July 11, 2014
Ken Willis (Wyden): 202-224-4515
Jill Gerber (Grassley): 202-224-6522
Wyden and Grassley Seek Details on Sovaldi Pricing
WASHINGTON – Senate Finance Committee Chairman Ron Wyden, D-Ore., and senior Finance Committee member Chuck Grassley, R-Iowa, today requested detailed pricing information on a costly new Hepatitis C virus (HCV) drug.
Wyden and Grassley, who have long championed transparency in health care, have asked Gilead Sciences Inc. for information about Sovaldi, a drug developed to treat and cure HCV. The drug has been hailed as breakthrough treatment for the 3.2 million Americans infected with HCV.
“Given the impact Sovaldi’s cost will have on Medicare, Medicaid and other federal spending, we need a better understanding of how your company arrived at the price for this drug,” the lawmakers wrote. “In order for a marketplace to function properly, it must be competitive, fair, and transparent. It is unclear how Gilead set the price for Sovaldi. That price appears to be higher than expected given the costs of development and production and the steep discounts offered in other countries. An efficient market needs informed consumers to keep costs down.”
Sovaldi’s cost could dramatically increase federal spending in Medicare and other programs, including health care for prisoners with HCV. According to a recent survey, over 1.8 million people with HCV are currently incarcerated. This represents nearly a third of the total cases of HCV in the U.S.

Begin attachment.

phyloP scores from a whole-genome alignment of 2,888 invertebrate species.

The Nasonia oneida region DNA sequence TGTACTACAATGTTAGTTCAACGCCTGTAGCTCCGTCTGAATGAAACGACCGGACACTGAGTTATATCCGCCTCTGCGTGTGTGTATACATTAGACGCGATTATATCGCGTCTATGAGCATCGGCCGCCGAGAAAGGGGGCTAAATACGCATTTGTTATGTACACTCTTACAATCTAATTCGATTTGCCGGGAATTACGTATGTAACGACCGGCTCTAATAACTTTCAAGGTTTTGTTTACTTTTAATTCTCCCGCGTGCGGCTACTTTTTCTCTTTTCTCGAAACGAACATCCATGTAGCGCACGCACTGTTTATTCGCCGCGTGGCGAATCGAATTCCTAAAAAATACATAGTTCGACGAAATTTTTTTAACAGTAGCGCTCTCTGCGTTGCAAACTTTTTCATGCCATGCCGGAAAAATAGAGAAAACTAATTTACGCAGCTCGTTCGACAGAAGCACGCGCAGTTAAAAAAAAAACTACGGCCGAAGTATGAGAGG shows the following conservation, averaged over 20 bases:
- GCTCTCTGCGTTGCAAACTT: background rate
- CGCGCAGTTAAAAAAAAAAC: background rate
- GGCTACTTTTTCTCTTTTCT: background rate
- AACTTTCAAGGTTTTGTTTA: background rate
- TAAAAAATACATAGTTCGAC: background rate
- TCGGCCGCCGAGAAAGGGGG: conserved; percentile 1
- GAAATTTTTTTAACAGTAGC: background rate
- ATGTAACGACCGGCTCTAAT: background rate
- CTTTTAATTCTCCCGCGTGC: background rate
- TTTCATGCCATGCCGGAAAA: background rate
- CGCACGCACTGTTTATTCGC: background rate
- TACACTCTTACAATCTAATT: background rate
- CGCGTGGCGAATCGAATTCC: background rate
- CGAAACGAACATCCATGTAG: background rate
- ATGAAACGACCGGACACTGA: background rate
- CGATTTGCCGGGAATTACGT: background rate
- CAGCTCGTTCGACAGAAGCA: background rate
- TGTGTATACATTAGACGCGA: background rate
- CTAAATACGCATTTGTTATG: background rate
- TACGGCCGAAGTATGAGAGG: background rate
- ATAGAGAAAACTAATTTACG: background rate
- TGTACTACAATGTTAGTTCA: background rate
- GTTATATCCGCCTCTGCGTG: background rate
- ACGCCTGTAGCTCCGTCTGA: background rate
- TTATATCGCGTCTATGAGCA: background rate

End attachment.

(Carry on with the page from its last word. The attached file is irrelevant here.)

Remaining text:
Wyden and Grassley said that while Sovaldi has the potential to help people with HCV, at $1,000 per pill, its pricing raises “serious questions about the extent to which the market for this drug is operating efficiently and rationally.”
Sovaldi’s price has been widely reported to be $84,000 for a standard treatment, but documentation from the Food and Drug Administration (FDA) shows costs could be much higher for patients needing longer treatments. The longer treatment regimen roughly doubles the cost-per-patient-per-treatment to $168,000 for Sovaldi alone, and does not include the costs of other drugs used in combination treatments. And, HCV patients with liver cancer could require even longer and more costly treatments.
The original developer of Sovaldi – Pharmasset, Inc. – which Gilead acquired in 2012 for $11.2 billion, expected to profitably sell the drug in the United States for $36,000, according to Securities and Exchange Commission (SEC) documents. The senators are seeking information to explain the difference between that price and the drug’s current price, as well as the difference between what American consumers and overseas buyers are paying for Sovaldi; research and development costs; marketing and advertising costs; and, potential conflicts of interest with professional societies that recommended the drug.
Wyden and Grassley have asked that the information be provided within 60 days.
A copy of the letter can be found here.